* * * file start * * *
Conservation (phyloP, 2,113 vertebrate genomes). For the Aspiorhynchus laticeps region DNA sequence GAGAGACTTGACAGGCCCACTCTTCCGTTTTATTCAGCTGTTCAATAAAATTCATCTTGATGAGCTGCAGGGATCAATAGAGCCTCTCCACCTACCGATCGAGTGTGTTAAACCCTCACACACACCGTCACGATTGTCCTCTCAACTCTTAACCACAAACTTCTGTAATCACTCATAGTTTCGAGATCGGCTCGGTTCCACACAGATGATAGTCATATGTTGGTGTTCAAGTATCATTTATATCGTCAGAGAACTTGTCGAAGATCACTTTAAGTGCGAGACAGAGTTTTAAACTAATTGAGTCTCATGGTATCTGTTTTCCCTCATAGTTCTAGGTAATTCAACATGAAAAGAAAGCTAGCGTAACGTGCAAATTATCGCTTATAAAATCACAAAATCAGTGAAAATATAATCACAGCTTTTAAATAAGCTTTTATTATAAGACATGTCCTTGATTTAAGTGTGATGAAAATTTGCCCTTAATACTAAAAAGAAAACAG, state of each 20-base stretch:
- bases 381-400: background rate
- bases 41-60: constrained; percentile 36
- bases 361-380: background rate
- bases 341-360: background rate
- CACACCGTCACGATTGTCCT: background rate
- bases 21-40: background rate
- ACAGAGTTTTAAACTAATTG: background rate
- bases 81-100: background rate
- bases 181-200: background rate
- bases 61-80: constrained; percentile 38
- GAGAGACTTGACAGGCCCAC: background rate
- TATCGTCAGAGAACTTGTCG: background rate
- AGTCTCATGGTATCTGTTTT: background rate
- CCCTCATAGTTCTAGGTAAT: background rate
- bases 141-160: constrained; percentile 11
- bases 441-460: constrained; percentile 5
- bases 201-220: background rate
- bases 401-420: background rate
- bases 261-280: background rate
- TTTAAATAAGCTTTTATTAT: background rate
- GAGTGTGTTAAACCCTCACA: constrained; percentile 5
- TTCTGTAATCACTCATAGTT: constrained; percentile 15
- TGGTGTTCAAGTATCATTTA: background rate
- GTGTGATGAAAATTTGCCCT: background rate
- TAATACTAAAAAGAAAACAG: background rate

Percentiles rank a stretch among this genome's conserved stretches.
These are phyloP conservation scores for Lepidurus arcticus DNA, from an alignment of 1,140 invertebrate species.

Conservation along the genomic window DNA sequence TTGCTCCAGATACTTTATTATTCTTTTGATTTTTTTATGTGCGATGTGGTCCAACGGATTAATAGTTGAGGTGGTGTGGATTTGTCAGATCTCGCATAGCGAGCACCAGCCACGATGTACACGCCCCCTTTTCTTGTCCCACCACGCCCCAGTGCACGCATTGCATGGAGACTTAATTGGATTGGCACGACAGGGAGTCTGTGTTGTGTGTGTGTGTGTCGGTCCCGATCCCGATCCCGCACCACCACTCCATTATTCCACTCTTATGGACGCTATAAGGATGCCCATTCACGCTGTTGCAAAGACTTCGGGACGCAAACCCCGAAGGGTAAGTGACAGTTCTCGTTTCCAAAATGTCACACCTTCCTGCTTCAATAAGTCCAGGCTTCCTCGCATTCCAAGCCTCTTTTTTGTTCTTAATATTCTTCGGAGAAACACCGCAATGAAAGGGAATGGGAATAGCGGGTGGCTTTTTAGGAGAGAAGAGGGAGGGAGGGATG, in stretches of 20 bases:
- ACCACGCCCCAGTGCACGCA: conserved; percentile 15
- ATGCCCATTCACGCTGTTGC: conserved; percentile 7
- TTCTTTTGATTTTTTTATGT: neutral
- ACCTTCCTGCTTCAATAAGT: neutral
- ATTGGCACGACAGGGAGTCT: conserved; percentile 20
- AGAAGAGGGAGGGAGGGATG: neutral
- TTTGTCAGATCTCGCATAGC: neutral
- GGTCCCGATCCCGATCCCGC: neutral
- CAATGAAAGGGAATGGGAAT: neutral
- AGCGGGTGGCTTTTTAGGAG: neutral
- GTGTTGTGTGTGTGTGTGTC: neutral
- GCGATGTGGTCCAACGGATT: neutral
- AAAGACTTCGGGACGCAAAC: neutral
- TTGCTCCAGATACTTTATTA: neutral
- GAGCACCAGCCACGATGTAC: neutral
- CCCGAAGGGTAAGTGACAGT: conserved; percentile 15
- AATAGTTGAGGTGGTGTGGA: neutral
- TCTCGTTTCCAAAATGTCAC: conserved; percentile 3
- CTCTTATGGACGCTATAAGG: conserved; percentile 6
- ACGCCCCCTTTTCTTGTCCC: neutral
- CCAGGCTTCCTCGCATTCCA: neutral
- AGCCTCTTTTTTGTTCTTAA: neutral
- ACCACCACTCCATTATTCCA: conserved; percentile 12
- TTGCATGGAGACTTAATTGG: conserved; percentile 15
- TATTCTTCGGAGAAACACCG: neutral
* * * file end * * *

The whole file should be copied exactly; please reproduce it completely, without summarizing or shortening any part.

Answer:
Conservation (phyloP, 2,113 vertebrate genomes). For the Aspiorhynchus laticeps region DNA sequence GAGAGACTTGACAGGCCCACTCTTCCGTTTTATTCAGCTGTTCAATAAAATTCATCTTGATGAGCTGCAGGGATCAATAGAGCCTCTCCACCTACCGATCGAGTGTGTTAAACCCTCACACACACCGTCACGATTGTCCTCTCAACTCTTAACCACAAACTTCTGTAATCACTCATAGTTTCGAGATCGGCTCGGTTCCACACAGATGATAGTCATATGTTGGTGTTCAAGTATCATTTATATCGTCAGAGAACTTGTCGAAGATCACTTTAAGTGCGAGACAGAGTTTTAAACTAATTGAGTCTCATGGTATCTGTTTTCCCTCATAGTTCTAGGTAATTCAACATGAAAAGAAAGCTAGCGTAACGTGCAAATTATCGCTTATAAAATCACAAAATCAGTGAAAATATAATCACAGCTTTTAAATAAGCTTTTATTATAAGACATGTCCTTGATTTAAGTGTGATGAAAATTTGCCCTTAATACTAAAAAGAAAACAG, state of each 20-base stretch:
- bases 381-400: background rate
- bases 41-60: constrained; percentile 36
- bases 361-380: background rate
- bases 341-360: background rate
- CACACCGTCACGATTGTCCT: background rate
- bases 21-40: background rate
- ACAGAGTTTTAAACTAATTG: background rate
- bases 81-100: background rate
- bases 181-200: background rate
- bases 61-80: constrained; percentile 38
- GAGAGACTTGACAGGCCCAC: background rate
- TATCGTCAGAGAACTTGTCG: background rate
- AGTCTCATGGTATCTGTTTT: background rate
- CCCTCATAGTTCTAGGTAAT: background rate
- bases 141-160: constrained; percentile 11
- bases 441-460: constrained; percentile 5
- bases 201-220: background rate
- bases 401-420: background rate
- bases 261-280: background rate
- TTTAAATAAGCTTTTATTAT: background rate
- GAGTGTGTTAAACCCTCACA: constrained; percentile 5
- TTCTGTAATCACTCATAGTT: constrained; percentile 15
- TGGTGTTCAAGTATCATTTA: background rate
- GTGTGATGAAAATTTGCCCT: background rate
- TAATACTAAAAAGAAAACAG: background rate

Percentiles rank a stretch among this genome's conserved stretches.
These are phyloP conservation scores for Lepidurus arcticus DNA, from an alignment of 1,140 invertebrate species.

Conservation along the genomic window DNA sequence TTGCTCCAGATACTTTATTATTCTTTTGATTTTTTTATGTGCGATGTGGTCCAACGGATTAATAGTTGAGGTGGTGTGGATTTGTCAGATCTCGCATAGCGAGCACCAGCCACGATGTACACGCCCCCTTTTCTTGTCCCACCACGCCCCAGTGCACGCATTGCATGGAGACTTAATTGGATTGGCACGACAGGGAGTCTGTGTTGTGTGTGTGTGTGTCGGTCCCGATCCCGATCCCGCACCACCACTCCATTATTCCACTCTTATGGACGCTATAAGGATGCCCATTCACGCTGTTGCAAAGACTTCGGGACGCAAACCCCGAAGGGTAAGTGACAGTTCTCGTTTCCAAAATGTCACACCTTCCTGCTTCAATAAGTCCAGGCTTCCTCGCATTCCAAGCCTCTTTTTTGTTCTTAATATTCTTCGGAGAAACACCGCAATGAAAGGGAATGGGAATAGCGGGTGGCTTTTTAGGAGAGAAGAGGGAGGGAGGGATG, in stretches of 20 bases:
- ACCACGCCCCAGTGCACGCA: conserved; percentile 15
- ATGCCCATTCACGCTGTTGC: conserved; percentile 7
- TTCTTTTGATTTTTTTATGT: neutral
- ACCTTCCTGCTTCAATAAGT: neutral
- ATTGGCACGACAGGGAGTCT: conserved; percentile 20
- AGAAGAGGGAGGGAGGGATG: neutral
- TTTGTCAGATCTCGCATAGC: neutral
- GGTCCCGATCCCGATCCCGC: neutral
- CAATGAAAGGGAATGGGAAT: neutral
- AGCGGGTGGCTTTTTAGGAG: neutral
- GTGTTGTGTGTGTGTGTGTC: neutral
- GCGATGTGGTCCAACGGATT: neutral
- AAAGACTTCGGGACGCAAAC: neutral
- TTGCTCCAGATACTTTATTA: neutral
- GAGCACCAGCCACGATGTAC: neutral
- CCCGAAGGGTAAGTGACAGT: conserved; percentile 15
- AATAGTTGAGGTGGTGTGGA: neutral
- TCTCGTTTCCAAAATGTCAC: conserved; percentile 3
- CTCTTATGGACGCTATAAGG: conserved; percentile 6
- ACGCCCCCTTTTCTTGTCCC: neutral
- CCAGGCTTCCTCGCATTCCA: neutral
- AGCCTCTTTTTTGTTCTTAA: neutral
- ACCACCACTCCATTATTCCA: conserved; percentile 12
- TTGCATGGAGACTTAATTGG: conserved; percentile 15
- TATTCTTCGGAGAAACACCG: neutral